Friday, June 3, 2011

Guest blog by the lovely Miss Leah

Narrow praise
“Enter by the narrow gate; for the gate is wide and the way is easy, that leads to destruction, and those who enter by it are many.  For the gate is narrow and the way is hard that leads to life, and those who find it are few.”  Book of Matthew 7:13-14, the words of the Messiah.

Narrow is the way.  Narrow.  And few find it.  What could this path look like?
Imaginations lead me to images of a secret path long forgotten; one over-grown with weeds, thorns and briars.  Crouching is not enough to discover its veiled mystery.  A deliberate mission of unveiling must be undertaken.

Yet one does not even become aware that such a road exists unless something stirring within eludes and draws one to the truth of its nature.  How difficult heeding this tiny, fleeting whisper which woos of other paths, can surely be.  The path which one does currently stand upon is beset with jewels, sparkles, and glitter; all the things which entice the eye, the mind, the soul.

Narrow or wide?  Easy or difficult?  Carnality of human nature will naturally follow the easy open road.  But the spirit within man, desirous of greater and deeper truths, hungers for the narrow, illusive ancient path to life.

Reflecting upon this verse this morning, it sobers me to my current positions, both spiritual and physical.  I find myself lusting for the sparkle of the broad way.  With all its lights, chorus and production, the excitement it generates is captivating.  It's entertaining.  But then Matthew 7:14 reminds me that the path to life may not, at first, appear so lustrous, but it is indeed, the only, narrow entrance way to what it is I truly seek: life.  Entertainment yields a grand mirage of life, but the Messiah is the only One capable of providing a cup full of the promise.

I am in no position to judge what path one may have made their current route, but if what Yahshua says is truth; the majority of us are on the wrong road.  Psychology teaches that no one wants to be wrong.  We all have an innate desire to be “right”.  But those who find it are few.  Wrong about where I misplaced my keys is one thing.  Wrong about matters of life, I find exceptionally much more difficult to swallow.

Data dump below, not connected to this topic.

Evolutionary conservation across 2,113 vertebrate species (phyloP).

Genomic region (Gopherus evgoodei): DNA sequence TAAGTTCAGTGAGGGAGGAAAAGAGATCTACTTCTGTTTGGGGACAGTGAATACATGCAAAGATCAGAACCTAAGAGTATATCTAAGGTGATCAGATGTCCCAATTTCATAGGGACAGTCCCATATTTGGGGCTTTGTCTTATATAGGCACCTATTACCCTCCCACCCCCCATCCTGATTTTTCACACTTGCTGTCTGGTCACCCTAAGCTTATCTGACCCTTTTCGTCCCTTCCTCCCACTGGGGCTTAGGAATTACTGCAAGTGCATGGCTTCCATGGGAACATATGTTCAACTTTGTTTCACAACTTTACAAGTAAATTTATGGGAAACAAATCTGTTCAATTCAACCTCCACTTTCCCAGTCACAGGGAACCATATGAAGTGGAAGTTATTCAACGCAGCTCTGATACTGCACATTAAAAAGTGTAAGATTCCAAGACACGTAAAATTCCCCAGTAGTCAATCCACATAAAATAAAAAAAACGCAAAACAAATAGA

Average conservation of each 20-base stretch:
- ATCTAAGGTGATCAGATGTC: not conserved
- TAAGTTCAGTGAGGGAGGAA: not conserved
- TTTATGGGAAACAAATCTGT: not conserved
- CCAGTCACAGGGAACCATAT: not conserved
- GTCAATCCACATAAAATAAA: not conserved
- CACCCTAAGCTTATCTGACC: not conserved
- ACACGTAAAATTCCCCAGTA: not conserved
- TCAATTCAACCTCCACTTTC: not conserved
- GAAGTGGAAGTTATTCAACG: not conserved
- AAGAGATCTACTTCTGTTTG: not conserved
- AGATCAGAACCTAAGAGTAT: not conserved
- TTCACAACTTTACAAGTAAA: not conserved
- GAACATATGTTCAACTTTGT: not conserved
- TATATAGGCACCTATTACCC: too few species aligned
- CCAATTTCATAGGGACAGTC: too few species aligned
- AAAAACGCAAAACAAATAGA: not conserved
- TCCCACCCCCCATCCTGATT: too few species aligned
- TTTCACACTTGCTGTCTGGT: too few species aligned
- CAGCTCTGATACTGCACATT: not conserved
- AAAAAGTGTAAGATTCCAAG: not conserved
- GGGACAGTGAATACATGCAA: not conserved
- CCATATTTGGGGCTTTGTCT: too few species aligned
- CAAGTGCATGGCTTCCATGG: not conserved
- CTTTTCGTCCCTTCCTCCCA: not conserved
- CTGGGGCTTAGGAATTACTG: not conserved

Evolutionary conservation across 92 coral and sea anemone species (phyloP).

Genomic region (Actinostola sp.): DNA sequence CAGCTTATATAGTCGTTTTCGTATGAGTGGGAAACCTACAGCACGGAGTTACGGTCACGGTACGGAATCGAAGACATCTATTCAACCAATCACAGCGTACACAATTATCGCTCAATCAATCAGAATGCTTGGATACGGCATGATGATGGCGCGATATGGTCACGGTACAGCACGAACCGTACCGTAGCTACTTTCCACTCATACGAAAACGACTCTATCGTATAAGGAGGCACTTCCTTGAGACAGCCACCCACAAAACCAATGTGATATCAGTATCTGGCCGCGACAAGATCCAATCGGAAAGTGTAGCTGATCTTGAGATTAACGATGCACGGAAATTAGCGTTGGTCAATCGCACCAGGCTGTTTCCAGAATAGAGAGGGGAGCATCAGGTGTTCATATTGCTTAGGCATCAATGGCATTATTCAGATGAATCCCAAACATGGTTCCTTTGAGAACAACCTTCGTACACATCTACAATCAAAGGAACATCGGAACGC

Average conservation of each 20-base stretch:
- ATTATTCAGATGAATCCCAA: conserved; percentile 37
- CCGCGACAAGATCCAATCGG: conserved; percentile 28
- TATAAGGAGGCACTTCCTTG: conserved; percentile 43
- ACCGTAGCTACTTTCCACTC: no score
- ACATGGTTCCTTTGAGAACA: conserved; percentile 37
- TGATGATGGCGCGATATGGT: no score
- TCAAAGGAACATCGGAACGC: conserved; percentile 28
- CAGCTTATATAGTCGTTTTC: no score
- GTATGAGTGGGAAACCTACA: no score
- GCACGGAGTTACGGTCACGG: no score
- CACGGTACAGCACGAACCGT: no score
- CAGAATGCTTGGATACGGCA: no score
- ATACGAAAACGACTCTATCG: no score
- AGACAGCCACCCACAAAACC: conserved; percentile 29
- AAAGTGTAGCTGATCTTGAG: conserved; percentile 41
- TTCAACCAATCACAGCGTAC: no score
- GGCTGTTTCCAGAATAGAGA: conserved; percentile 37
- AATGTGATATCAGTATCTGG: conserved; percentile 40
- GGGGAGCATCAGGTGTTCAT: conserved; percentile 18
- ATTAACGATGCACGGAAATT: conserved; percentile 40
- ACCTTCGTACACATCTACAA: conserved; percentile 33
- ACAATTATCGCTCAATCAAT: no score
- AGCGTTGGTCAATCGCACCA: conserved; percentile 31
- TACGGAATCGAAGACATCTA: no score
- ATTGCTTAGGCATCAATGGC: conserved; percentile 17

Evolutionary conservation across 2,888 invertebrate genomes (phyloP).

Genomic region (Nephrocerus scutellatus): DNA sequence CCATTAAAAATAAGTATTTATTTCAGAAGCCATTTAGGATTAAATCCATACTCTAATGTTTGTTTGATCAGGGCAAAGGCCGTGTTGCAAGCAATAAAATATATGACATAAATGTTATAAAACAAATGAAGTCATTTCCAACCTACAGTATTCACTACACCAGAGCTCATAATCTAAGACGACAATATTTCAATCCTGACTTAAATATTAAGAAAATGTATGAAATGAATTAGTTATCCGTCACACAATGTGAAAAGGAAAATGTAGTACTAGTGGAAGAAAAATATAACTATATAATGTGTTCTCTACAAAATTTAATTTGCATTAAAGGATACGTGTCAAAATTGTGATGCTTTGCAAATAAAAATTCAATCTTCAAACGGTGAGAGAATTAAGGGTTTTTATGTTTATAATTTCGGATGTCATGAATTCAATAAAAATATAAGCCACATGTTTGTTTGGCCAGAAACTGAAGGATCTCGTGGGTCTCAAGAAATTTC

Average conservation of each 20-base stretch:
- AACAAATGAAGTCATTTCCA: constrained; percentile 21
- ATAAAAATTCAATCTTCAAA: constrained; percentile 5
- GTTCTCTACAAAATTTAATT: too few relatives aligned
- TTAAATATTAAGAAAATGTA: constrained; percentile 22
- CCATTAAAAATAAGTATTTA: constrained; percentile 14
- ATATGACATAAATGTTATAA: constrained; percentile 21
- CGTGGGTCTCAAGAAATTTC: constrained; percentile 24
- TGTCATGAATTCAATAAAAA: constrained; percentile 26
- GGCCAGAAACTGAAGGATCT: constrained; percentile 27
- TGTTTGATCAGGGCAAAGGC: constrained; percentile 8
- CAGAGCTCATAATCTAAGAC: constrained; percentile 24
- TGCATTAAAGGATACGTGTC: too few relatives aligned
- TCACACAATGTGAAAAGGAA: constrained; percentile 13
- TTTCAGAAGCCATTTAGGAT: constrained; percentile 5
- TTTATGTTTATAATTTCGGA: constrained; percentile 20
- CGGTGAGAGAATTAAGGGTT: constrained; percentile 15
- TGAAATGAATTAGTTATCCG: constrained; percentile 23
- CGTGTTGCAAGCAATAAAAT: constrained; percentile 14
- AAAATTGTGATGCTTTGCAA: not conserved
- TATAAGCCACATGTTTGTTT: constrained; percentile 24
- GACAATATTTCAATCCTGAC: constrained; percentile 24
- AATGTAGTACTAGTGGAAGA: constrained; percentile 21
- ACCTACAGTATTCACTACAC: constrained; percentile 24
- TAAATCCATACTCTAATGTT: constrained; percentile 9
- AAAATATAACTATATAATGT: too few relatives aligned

Perhaps, for a moment, we should briefly glance south, peering down towards toes and feet.  What path is it we stand upon?  Is it so wide there's room to lay length wise?  Or can you barely see the difficult path extend beyond the edges of your form?  Does it sparkle or is it a dusty dirt road?  Not that there is anything wrong with sparkles!  But though life is often entertaining, entertainment is rarely life.

After a deeper exploration of the unoriginal Greek, the broad path is said to be “entered into”; denoting a certain degree of passivity.  While the Greek for “find” in regards to the narrow path, clearly expresses a direct and deliberate searching, seeking; pursuit and discovery.  The word is “heurisko”.  In light of the contrasting connotations, perhaps it's that Yahshua was stating that there will be few who will seek and actively pursue the path which leads to life; and therefore never find it.  It as if we naturally enter this world landing on the broad and easy path, routinely plopped upon it by a less than dutiful stork. 

It takes our deliberate attempt to leave the broad and seek the Alice's chase for the illusive white rabbit, torn almost directly from the pages of Lewis Carol's Alice in Wonderland.  In order to continue the chase down the tiny path, Alice must somehow squeeze herself through a narrow doorway she must, first shrink herself in order to fit inside.  Who knew Carol was so spiritual?

So did you look?  At your feet, silly.  What does your path look like?  What does your “way” reveal?

Currently, my running shoes are ready for the adventure of a chase.  And at the end of this narrow and humble road I seek, is the Savior, and not a white rabbit, Who holds the keys to praising life.

To "praise".  I've been sitting on this revelation for a few weeks.  Partially, due to business, and partially, I believe, so that I could gain even more depth and understanding regarding this topic.

This revelation was opened to me with Psalm 117.  Psalm 117 is the shortest of all the psalms, composed of a mere two verses.  Yet, it swells with vibrant wisdom contained within its mysterious brevity.  The psalm is as follows:

“Praise Yahuah, all you nations!  Extol Him, all you peoples!  For His kindness is mighty over us, and the truth of Yahuah is everlasting.  Praise Yah!“ (ISR)

When studying the original Hebrew, which the text was written in, so much more can be captured than from what the English language is able to express, alone.  I began dissecting the first “praise” in verse one.  Here, the original word is “halal”.  Halal means to shine; flash forth light; be boastful; the use of a clear, sharp tone; to be foolish; to sing one's praises; to boast oneself.